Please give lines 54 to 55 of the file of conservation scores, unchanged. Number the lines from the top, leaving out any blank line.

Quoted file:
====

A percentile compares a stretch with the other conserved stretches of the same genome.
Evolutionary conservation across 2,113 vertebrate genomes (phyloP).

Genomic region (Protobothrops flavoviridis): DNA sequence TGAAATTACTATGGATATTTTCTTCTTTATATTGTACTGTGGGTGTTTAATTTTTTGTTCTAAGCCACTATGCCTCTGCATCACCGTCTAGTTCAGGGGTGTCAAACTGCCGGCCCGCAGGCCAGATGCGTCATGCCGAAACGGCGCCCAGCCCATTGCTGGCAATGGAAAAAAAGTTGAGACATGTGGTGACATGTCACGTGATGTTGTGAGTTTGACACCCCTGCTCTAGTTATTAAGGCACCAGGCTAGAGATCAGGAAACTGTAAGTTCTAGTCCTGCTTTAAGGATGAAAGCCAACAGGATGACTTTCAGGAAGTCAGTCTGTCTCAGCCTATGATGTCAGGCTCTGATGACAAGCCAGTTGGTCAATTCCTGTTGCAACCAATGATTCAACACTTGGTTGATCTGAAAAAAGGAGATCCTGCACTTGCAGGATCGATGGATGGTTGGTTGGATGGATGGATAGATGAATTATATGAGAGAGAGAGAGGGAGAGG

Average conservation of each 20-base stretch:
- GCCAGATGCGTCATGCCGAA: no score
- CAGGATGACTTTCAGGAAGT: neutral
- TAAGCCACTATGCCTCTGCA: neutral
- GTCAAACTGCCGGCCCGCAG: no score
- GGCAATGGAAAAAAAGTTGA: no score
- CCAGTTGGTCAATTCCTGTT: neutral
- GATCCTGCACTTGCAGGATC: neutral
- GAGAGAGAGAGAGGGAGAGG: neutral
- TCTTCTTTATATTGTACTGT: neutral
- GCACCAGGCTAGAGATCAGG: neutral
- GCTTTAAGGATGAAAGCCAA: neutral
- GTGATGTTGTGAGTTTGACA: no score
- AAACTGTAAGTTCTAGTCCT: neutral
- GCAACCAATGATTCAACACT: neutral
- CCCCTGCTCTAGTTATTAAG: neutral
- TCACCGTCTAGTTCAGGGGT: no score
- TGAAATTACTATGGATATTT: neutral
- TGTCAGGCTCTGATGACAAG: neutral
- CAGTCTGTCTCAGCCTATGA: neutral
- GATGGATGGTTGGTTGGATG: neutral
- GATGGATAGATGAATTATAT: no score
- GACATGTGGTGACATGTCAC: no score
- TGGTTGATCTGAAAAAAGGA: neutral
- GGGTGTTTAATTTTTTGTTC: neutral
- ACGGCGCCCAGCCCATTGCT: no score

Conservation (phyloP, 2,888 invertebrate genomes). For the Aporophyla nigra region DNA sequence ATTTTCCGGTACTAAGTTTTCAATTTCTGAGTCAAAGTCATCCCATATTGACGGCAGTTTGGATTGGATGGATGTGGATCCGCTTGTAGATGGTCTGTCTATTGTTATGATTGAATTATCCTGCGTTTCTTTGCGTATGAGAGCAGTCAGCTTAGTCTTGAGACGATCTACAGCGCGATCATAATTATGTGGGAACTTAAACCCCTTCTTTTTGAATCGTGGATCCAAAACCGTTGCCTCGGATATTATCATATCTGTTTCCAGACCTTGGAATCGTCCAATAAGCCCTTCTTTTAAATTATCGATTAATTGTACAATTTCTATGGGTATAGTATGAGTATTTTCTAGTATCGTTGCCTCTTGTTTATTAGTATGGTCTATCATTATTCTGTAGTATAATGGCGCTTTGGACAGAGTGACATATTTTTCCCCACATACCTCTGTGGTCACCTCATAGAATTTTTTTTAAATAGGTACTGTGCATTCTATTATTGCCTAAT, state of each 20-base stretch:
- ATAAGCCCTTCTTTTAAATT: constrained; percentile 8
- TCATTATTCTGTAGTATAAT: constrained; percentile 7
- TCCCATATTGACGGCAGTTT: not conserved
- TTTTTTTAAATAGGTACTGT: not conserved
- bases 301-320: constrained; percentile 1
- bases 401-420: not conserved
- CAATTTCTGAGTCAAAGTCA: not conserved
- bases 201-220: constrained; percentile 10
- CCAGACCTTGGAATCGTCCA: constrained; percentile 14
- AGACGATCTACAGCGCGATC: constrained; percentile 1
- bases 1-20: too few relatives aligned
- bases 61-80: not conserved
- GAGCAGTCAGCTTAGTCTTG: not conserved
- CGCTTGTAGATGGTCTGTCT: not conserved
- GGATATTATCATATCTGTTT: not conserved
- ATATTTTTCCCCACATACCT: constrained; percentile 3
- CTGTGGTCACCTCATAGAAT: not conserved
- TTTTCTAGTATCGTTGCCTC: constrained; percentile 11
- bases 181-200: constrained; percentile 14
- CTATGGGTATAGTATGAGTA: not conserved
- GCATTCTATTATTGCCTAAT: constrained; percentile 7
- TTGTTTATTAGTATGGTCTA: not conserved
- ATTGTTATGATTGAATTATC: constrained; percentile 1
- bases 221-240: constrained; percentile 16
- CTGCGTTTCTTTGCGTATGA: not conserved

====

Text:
- bases 221-240: constrained; percentile 16
- CTGCGTTTCTTTGCGTATGA: not conserved